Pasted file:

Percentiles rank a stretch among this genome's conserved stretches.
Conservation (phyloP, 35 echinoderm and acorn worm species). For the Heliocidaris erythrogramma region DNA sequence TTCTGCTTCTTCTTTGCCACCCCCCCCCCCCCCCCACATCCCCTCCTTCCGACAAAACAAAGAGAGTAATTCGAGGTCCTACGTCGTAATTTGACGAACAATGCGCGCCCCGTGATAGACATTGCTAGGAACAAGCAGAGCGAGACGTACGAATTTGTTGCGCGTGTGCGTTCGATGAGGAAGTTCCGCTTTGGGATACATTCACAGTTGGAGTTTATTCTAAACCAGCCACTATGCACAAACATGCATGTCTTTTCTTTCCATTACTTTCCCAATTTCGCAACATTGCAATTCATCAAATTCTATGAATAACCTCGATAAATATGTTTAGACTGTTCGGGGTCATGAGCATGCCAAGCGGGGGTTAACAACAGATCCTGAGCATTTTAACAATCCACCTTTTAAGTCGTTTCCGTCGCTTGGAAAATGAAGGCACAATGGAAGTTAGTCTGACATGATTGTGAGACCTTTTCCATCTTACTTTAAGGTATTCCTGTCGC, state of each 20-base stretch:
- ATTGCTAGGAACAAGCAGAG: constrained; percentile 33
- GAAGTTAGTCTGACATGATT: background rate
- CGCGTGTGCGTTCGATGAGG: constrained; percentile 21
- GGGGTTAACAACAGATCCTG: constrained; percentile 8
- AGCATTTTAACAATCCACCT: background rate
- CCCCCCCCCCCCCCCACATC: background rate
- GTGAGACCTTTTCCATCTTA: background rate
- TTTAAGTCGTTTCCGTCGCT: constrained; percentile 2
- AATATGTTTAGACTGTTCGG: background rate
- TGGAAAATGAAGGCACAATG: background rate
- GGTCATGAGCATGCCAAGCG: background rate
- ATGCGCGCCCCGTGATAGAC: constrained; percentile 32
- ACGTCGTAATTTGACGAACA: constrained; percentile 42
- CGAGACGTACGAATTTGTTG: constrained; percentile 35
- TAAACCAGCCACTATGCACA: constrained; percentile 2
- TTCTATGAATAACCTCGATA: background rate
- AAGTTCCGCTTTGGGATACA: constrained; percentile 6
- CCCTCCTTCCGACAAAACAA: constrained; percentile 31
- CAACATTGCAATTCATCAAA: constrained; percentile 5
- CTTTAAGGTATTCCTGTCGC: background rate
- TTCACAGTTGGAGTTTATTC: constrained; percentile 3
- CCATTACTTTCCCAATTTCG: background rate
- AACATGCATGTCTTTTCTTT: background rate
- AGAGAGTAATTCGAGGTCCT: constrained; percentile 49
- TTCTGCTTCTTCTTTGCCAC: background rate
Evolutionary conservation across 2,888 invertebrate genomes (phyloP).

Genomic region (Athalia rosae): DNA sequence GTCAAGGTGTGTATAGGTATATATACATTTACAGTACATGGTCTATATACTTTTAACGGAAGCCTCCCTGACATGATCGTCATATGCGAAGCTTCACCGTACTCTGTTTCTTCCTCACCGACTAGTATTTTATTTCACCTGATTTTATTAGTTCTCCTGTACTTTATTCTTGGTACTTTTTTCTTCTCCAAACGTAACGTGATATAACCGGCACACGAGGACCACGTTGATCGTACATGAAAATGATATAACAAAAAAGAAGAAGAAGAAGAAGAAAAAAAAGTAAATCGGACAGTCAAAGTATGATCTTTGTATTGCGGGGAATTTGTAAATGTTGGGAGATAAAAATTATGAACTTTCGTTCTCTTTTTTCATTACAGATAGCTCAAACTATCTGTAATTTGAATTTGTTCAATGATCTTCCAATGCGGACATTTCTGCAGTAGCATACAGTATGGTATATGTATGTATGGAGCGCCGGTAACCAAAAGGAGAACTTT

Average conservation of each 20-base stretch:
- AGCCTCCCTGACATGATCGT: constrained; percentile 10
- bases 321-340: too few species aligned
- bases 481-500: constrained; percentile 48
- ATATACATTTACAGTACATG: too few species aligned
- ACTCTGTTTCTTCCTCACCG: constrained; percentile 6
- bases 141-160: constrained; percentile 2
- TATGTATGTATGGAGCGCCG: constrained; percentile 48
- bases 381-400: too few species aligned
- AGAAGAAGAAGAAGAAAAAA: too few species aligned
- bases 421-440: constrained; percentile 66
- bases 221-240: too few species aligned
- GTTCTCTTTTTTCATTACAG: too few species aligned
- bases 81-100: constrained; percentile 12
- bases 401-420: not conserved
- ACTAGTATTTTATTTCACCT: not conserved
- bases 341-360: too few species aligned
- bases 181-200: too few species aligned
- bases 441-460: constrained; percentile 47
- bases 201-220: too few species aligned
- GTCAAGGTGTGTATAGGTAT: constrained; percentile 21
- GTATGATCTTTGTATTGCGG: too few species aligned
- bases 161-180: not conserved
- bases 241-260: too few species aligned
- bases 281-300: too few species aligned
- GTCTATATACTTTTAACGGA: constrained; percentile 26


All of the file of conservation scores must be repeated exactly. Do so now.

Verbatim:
Percentiles rank a stretch among this genome's conserved stretches.
Conservation (phyloP, 35 echinoderm and acorn worm species). For the Heliocidaris erythrogramma region DNA sequence TTCTGCTTCTTCTTTGCCACCCCCCCCCCCCCCCCACATCCCCTCCTTCCGACAAAACAAAGAGAGTAATTCGAGGTCCTACGTCGTAATTTGACGAACAATGCGCGCCCCGTGATAGACATTGCTAGGAACAAGCAGAGCGAGACGTACGAATTTGTTGCGCGTGTGCGTTCGATGAGGAAGTTCCGCTTTGGGATACATTCACAGTTGGAGTTTATTCTAAACCAGCCACTATGCACAAACATGCATGTCTTTTCTTTCCATTACTTTCCCAATTTCGCAACATTGCAATTCATCAAATTCTATGAATAACCTCGATAAATATGTTTAGACTGTTCGGGGTCATGAGCATGCCAAGCGGGGGTTAACAACAGATCCTGAGCATTTTAACAATCCACCTTTTAAGTCGTTTCCGTCGCTTGGAAAATGAAGGCACAATGGAAGTTAGTCTGACATGATTGTGAGACCTTTTCCATCTTACTTTAAGGTATTCCTGTCGC, state of each 20-base stretch:
- ATTGCTAGGAACAAGCAGAG: constrained; percentile 33
- GAAGTTAGTCTGACATGATT: background rate
- CGCGTGTGCGTTCGATGAGG: constrained; percentile 21
- GGGGTTAACAACAGATCCTG: constrained; percentile 8
- AGCATTTTAACAATCCACCT: background rate
- CCCCCCCCCCCCCCCACATC: background rate
- GTGAGACCTTTTCCATCTTA: background rate
- TTTAAGTCGTTTCCGTCGCT: constrained; percentile 2
- AATATGTTTAGACTGTTCGG: background rate
- TGGAAAATGAAGGCACAATG: background rate
- GGTCATGAGCATGCCAAGCG: background rate
- ATGCGCGCCCCGTGATAGAC: constrained; percentile 32
- ACGTCGTAATTTGACGAACA: constrained; percentile 42
- CGAGACGTACGAATTTGTTG: constrained; percentile 35
- TAAACCAGCCACTATGCACA: constrained; percentile 2
- TTCTATGAATAACCTCGATA: background rate
- AAGTTCCGCTTTGGGATACA: constrained; percentile 6
- CCCTCCTTCCGACAAAACAA: constrained; percentile 31
- CAACATTGCAATTCATCAAA: constrained; percentile 5
- CTTTAAGGTATTCCTGTCGC: background rate
- TTCACAGTTGGAGTTTATTC: constrained; percentile 3
- CCATTACTTTCCCAATTTCG: background rate
- AACATGCATGTCTTTTCTTT: background rate
- AGAGAGTAATTCGAGGTCCT: constrained; percentile 49
- TTCTGCTTCTTCTTTGCCAC: background rate
Evolutionary conservation across 2,888 invertebrate genomes (phyloP).

Genomic region (Athalia rosae): DNA sequence GTCAAGGTGTGTATAGGTATATATACATTTACAGTACATGGTCTATATACTTTTAACGGAAGCCTCCCTGACATGATCGTCATATGCGAAGCTTCACCGTACTCTGTTTCTTCCTCACCGACTAGTATTTTATTTCACCTGATTTTATTAGTTCTCCTGTACTTTATTCTTGGTACTTTTTTCTTCTCCAAACGTAACGTGATATAACCGGCACACGAGGACCACGTTGATCGTACATGAAAATGATATAACAAAAAAGAAGAAGAAGAAGAAGAAAAAAAAGTAAATCGGACAGTCAAAGTATGATCTTTGTATTGCGGGGAATTTGTAAATGTTGGGAGATAAAAATTATGAACTTTCGTTCTCTTTTTTCATTACAGATAGCTCAAACTATCTGTAATTTGAATTTGTTCAATGATCTTCCAATGCGGACATTTCTGCAGTAGCATACAGTATGGTATATGTATGTATGGAGCGCCGGTAACCAAAAGGAGAACTTT

Average conservation of each 20-base stretch:
- AGCCTCCCTGACATGATCGT: constrained; percentile 10
- bases 321-340: too few species aligned
- bases 481-500: constrained; percentile 48
- ATATACATTTACAGTACATG: too few species aligned
- ACTCTGTTTCTTCCTCACCG: constrained; percentile 6
- bases 141-160: constrained; percentile 2
- TATGTATGTATGGAGCGCCG: constrained; percentile 48
- bases 381-400: too few species aligned
- AGAAGAAGAAGAAGAAAAAA: too few species aligned
- bases 421-440: constrained; percentile 66
- bases 221-240: too few species aligned
- GTTCTCTTTTTTCATTACAG: too few species aligned
- bases 81-100: constrained; percentile 12
- bases 401-420: not conserved
- ACTAGTATTTTATTTCACCT: not conserved
- bases 341-360: too few species aligned
- bases 181-200: too few species aligned
- bases 441-460: constrained; percentile 47
- bases 201-220: too few species aligned
- GTCAAGGTGTGTATAGGTAT: constrained; percentile 21
- GTATGATCTTTGTATTGCGG: too few species aligned
- bases 161-180: not conserved
- bases 241-260: too few species aligned
- bases 281-300: too few species aligned
- GTCTATATACTTTTAACGGA: constrained; percentile 26